Probiotics

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  • Vilgain Probiotic Complex
    Vilgain Probiotic Complex ⁠–⁠ 15 probiotic strains, 30 billion live microorganisms, support digestion, immunity and psyche
    60 capsules
    17,99 € (0,30 € / 1 capsule)
  • Vilgain Probiotics
    Vilgain Probiotics ⁠–⁠ 7 probiotic strains, 10 billion live microorganisms, support digestion and immunity
    60 capsules
    586
    14,49 € (0,24 € / 1 capsule)
  • Vilgain Saccharomyces Boulardii
    Vilgain Saccharomyces Boulardii ⁠–⁠ yeast probiotic, ideal for travelling and taking antibiotics, resistant to gastric juices, temperature stable
    30 capsules
    11,99 € (0,40 € / 1 capsule)

What are probiotics, prebiotics and synbiotics?

Probiotics are health‑promoting living microorganisms that occur naturally in our bodies, especially in the gut, where they are part of microflora. The most well‑known probiotic cultures are lactobacilli, which break down lactose and other sugars, and bifidobacteria, which positively affect our natural defences.

Prebiotics are the hard‑to‑digest part of foods that largely serve as fuel for probiotic cultures. The intake of prebiotics is thus central to the proper growth and activity of probiotic cultures.

The combination of probiotics and prebiotics results in so‑called synbiotics. In terms of benefit, the use of synbiotics appears to be more effective compared to probiotics and prebiotics alone. This group also includes our Vilgain Probiotics.

  • Read more in the article Probiotics, prebiotics and synbiotics, how to find out?

When to take probiotics and synbiotics?

Probiotics or synbiotics can be used both preventively and as an adjunct to treatment. Their use is most often recommended during:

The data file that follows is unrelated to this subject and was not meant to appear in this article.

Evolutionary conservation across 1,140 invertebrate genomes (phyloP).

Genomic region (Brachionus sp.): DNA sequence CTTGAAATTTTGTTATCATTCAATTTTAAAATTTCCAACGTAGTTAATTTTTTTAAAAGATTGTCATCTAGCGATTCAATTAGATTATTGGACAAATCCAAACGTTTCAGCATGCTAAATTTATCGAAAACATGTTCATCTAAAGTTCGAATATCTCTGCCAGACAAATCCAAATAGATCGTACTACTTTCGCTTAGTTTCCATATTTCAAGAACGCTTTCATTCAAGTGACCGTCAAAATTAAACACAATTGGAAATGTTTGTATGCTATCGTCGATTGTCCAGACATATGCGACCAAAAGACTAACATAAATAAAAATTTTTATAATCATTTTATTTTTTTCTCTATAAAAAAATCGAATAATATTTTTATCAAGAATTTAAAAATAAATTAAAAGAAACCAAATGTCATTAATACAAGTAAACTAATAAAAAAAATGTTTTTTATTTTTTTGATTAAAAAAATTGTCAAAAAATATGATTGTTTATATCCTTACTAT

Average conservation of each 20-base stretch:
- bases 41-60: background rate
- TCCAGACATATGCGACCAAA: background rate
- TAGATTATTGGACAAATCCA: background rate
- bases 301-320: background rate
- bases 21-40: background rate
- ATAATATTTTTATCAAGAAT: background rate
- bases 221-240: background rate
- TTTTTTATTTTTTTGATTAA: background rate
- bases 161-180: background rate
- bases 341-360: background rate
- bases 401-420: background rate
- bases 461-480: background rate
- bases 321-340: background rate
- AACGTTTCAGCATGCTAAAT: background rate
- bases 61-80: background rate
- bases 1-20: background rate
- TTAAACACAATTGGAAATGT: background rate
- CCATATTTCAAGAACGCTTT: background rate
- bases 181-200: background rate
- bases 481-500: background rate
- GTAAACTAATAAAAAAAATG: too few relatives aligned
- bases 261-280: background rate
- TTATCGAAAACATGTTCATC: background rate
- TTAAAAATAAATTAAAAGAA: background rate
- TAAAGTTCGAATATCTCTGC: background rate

• taking antibiotics that disrupt the gut microbiome,
  • digestive problems,
  • inflammatory and autoimmune bowel diseases (e.g. Crohn's disease),
  • a weakened immune system, or
  • pregnancy and breastfeeding.

Probiotics can also be used as a preventive measure when travelling abroad, when the intestinal microflora often changes, which can result in so‑called traveller's diarrhoea. Probiotics are also becoming popular with vegans who do not consume foods rich in probiotics and prebiotics, such as dairy products.

Long‑term use of probiotics

Probiotics do not only address acute problems. Long‑term use of probiotics stimulates the natural defences, reduces the risk of the digestive tract being colonised by invasive strains of bacteria that cause diseases affecting the digestive tract, and contributes to overall inner well‑being.

Probiotics and prebiotics in food

In addition to the use of synbiotics or probiotic supplements, the intestinal microflora can also be cared for as part of a normal diet. Simply include foods that are rich in probiotics and prebiotics.

The most well‑known probiotic‑rich food groups include yoghurt, kefir, acidophilus milk or buttermilk. Then there are bryndza, emmental, mould and other ripened cheeses. Of the 'non‑dairy' sources, it is worth mentioning in particular fermented vegetables (sauerkraut, fermented cucumbers, Korean kimchi or Japanese natto), apple cider vinegar or kombucha.

One of the best prebiotics is considered to be inulin, a soluble fibre of plant origin. It occurs naturally in chicory (e.g. in the form of chicory syrup), Jerusalem artichokes, garlic, onions or asparagus. Prebiotic substances can also be obtained from eating fruit, vegetables or oatmeal.